Wind and Willa
Blustery days put me on edge. The South Carolina Lowcountry isn’t supposed to be wind-whipped but today the seasons are battling it out on the banks of the Beaufort River. The water is the color of Spanish moss flailing from the massive boughs of Live Oaks. I can’t relax, settle into my thoughts, with palm fronds scraping the window. And I’m not sure why.
When I lived here with Byrne, I could always toss these questions into the air between us. There would be wine, on the porch, and maybe a sliver of cake. And stories, always hers, that I scoured for meaning. She was confidant and fortune teller. I could interpret my life through hers.
Now that she’s gone, I unravel truths from books instead. I wrap the ideas of other writers around my shoulders, seeing how the words fit. Like these, from Willa Cather’s “Death Comes for the Archbishop.”
“It was the Indian manner to vanish into the landscape, not to stand out against it,” she wrote. “The Navajo hogans, among the sand and willows, were made of sand and willows. None of the pueblos would at that time admit glass windows into their dwellings. The reflection of the sun on the glazing was to them ugly and un-natural – even dangerous.”
I have tried to change the landscape, living in this house that Byrne and Duncan Miller loved. Hiding behind its windows and walls, I pretend that all I see is permanent and predictable. Something I can draw from, and write about, at will. The wind reminds me I am an intruder.
One of Byrne’s first adopted “children,” a Navajo elder I consider my brother-by-Byrne, if not by birth, wrote a letter to me when he found out I was writing a memoir of my time with her. We were planning a reunion, here in the house he had visited on momentous occasions in Byrne’s life: major dance concerts, anniversaries, memorial services. One line in his letter has confused me, until today.
“At times I want to see the house and the trees again, but did not know ways to them.”
My brother-by-Byrne sees himself as walking through landscapes, not discovering or claiming them. What matters are the memories and feelings they evoke. The path is not one he controls. He is at peace with that. I sit at my desk and wonder when the wind will stop and I can settle into certainty again.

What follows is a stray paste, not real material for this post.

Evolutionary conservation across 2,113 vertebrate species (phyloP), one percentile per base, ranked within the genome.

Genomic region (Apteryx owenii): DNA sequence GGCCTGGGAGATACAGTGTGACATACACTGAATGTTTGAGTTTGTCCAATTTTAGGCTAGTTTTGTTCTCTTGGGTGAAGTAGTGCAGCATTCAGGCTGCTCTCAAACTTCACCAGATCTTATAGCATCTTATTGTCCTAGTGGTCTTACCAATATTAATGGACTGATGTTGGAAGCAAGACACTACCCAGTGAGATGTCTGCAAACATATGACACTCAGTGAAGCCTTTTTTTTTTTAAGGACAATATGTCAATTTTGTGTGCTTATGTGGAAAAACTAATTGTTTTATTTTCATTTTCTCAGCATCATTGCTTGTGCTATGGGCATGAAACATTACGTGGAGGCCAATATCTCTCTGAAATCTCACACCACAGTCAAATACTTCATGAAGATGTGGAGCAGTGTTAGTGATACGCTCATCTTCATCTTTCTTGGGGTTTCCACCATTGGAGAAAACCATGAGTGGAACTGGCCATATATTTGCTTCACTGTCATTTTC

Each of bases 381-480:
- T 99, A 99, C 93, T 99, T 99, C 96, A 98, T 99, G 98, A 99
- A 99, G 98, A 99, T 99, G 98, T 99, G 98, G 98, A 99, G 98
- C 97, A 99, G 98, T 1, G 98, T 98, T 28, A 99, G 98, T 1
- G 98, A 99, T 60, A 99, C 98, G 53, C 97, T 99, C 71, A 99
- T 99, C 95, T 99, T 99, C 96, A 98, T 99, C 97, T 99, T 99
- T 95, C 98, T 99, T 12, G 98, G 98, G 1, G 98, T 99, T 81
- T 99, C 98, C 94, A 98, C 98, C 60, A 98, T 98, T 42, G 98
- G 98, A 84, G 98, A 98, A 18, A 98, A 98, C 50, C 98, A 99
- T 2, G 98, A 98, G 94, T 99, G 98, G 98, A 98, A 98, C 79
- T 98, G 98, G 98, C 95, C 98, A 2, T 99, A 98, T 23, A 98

4 thoughts on “Wind and Willa”
April 3, 2011 at 3:58 PM
In our other life, nor’easters used to set me on edge. They often lasted days on end and always left me terribly unsettled.
Winds blew off LI Sound buffetting our house on a hill that overlooked a harbor that opened to the Sound. And although I was usually safely ensconed inside, I frequently felt like a boat being tossed around on my mooring buoy.
I thought it odd to feel the same way down here the last two windly weeks – on edge and not understanding why I can’t feel as bouyant as Pooh Bear on a blustery day. Why the wind seems to pass through my skin to stir my soul in strange unwanted ways.
April 3, 2011 at 7:26 PM
I love it when other writers leave comments. Thanks Barbara
April 3, 2011 at 11:36 PM
You have made me realize that when the wind blows, I too, feel unrest and inability to focus. I seem to just look out the windows and see what is happening to the world around me–grasses blowing like waves on the hillside across the way, or the bending and flailing of limbs all around us. I think it’s nature’s way of getting our attention. “Look at what is happening” “What is going to happen next?” “Look at my power to make you pay attention!” Then when the calm comes there is a quiet that surrounds you and you notice.
April 7, 2011 at 3:08 AM
Wonderful, Teresa. I felt the wind. I felt your unease. And I wanted to drink wine on your porch with you and Byrne. Keep ’em coming!